Thanks for being part of my journey.

Released from Acute Rehab!

Linea has been released from Virginia Hospital Center’s Acute Rehab facility.  She received excellent care and is now able to walk short distances and get in and out of bed and chairs on her own.  Even simple activities still cause pain and routine tasks require a lot of energy.   As you might imagine she continues to be on a highly restricted “No lifting,  No bending, No twisting” protocol.  Not difficult to enforce given the pain encountered even on the inclination,  I’m hoping Linnea continues to be patient  when the pain begins to subside.  Currently she is staying with a family friend with regularly scheduled OT and PT visits.

Thanks again for all your gifts and prayers,


Moved to Rehab

Bob report: Linnea has been moved to a rehabilitation facility in Arlington VA. We are thankful for the excellent care received at John Hopkins and now focused on the road to recovery involving long hours of physical and occupational therapy.

We continue to be thankful for your prayers and support moving forward,


Surgery Complete

Brother Bob’s report: Linnea’s back surgery is complete.  It was an extensive operation with many vertebrae involved.   I believe the surgery was a success. She continues to have the ability to manipulate hands and feet and can stand with difficulty.   The biggest obstacle to her recovery is pain management,   standing is an exhausting, painful  task.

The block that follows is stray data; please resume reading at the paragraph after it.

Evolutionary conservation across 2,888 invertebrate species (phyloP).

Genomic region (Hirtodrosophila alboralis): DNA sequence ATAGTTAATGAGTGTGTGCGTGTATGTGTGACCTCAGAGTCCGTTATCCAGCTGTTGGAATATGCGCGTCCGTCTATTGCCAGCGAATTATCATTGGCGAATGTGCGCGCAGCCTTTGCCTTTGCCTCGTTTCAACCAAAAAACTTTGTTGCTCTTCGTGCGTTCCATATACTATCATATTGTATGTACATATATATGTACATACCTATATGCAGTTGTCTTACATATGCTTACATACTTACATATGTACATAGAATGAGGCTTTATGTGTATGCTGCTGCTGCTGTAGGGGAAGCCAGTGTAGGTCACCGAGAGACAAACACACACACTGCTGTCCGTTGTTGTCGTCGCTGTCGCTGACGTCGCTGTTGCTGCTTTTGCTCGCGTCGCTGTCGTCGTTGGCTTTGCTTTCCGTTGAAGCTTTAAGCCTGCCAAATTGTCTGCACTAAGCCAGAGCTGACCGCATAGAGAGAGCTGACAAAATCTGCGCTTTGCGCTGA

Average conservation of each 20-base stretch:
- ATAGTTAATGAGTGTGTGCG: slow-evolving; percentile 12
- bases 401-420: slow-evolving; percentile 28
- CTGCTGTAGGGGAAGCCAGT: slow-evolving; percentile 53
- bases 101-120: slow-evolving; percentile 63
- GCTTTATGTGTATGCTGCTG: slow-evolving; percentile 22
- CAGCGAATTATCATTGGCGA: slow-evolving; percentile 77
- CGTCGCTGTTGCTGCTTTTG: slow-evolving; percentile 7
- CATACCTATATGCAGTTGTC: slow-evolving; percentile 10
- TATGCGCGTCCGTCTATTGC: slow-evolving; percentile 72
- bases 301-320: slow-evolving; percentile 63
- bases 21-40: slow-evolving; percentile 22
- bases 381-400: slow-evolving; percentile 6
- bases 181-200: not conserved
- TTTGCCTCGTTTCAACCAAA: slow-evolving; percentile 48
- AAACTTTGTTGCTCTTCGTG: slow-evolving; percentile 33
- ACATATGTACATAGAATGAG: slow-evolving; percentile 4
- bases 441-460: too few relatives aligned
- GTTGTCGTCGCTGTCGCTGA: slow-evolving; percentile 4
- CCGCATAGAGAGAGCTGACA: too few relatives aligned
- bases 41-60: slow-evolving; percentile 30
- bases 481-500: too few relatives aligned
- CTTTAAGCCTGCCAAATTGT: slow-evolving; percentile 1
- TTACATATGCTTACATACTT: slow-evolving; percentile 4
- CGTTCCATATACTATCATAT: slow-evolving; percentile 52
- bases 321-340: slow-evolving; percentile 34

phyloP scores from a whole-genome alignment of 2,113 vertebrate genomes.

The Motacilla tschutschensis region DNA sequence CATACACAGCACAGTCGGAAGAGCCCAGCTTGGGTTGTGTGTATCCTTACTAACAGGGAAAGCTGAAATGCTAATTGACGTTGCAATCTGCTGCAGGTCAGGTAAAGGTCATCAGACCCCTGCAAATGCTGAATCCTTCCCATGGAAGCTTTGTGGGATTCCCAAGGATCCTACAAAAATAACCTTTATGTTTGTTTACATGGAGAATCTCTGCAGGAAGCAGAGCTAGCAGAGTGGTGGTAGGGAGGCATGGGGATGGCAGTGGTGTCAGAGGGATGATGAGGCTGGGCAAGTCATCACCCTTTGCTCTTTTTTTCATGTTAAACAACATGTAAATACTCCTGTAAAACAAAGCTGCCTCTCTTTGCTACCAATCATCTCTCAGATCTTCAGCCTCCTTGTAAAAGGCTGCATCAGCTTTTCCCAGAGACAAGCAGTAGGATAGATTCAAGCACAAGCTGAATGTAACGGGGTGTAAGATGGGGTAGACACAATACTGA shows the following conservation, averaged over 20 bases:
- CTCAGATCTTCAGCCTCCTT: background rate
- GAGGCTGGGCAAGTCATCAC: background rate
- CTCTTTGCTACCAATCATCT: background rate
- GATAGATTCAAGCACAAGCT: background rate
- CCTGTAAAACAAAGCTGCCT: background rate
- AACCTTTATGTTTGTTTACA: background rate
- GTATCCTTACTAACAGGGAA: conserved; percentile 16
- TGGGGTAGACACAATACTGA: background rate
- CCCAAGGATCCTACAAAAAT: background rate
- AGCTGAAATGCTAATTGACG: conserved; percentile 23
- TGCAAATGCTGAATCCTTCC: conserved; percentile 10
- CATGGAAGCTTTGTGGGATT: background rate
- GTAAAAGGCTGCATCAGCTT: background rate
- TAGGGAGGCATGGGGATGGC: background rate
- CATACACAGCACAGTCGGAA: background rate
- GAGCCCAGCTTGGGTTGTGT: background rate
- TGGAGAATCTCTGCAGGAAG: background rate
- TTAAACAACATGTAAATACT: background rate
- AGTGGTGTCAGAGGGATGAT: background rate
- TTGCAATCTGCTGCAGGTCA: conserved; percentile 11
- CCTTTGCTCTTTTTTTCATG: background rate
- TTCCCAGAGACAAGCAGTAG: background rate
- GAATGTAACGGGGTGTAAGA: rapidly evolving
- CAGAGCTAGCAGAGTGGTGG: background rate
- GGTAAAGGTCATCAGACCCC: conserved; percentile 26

Currently she is recovering in John Hopkins hospital but we are exploring possible acute care rehab facilities for probable transfer in the near future.

We appreciate your prayers and support moving forward,



About Linnea Carlson

As many of you are aware, Linnea Carlson, Mount Olivet United Methodist Church‘s Director of Children’s and Family Ministries, and Marta, her daughter, were involved in a serious automobile accident while visiting the child she is hoping to adopt in Uganda. Marta escaped injury, but Linnea will require surgery. Her physician in Uganda recommends she return to the U.S. as soon as possible for surgery. Thanks to some very generous saints, that medivac has been fully paid for and Linnea and Marta should be home this weekend. Once Linnea and Marta return we anticipate there will be many additional expenses during Linnea’s recovery.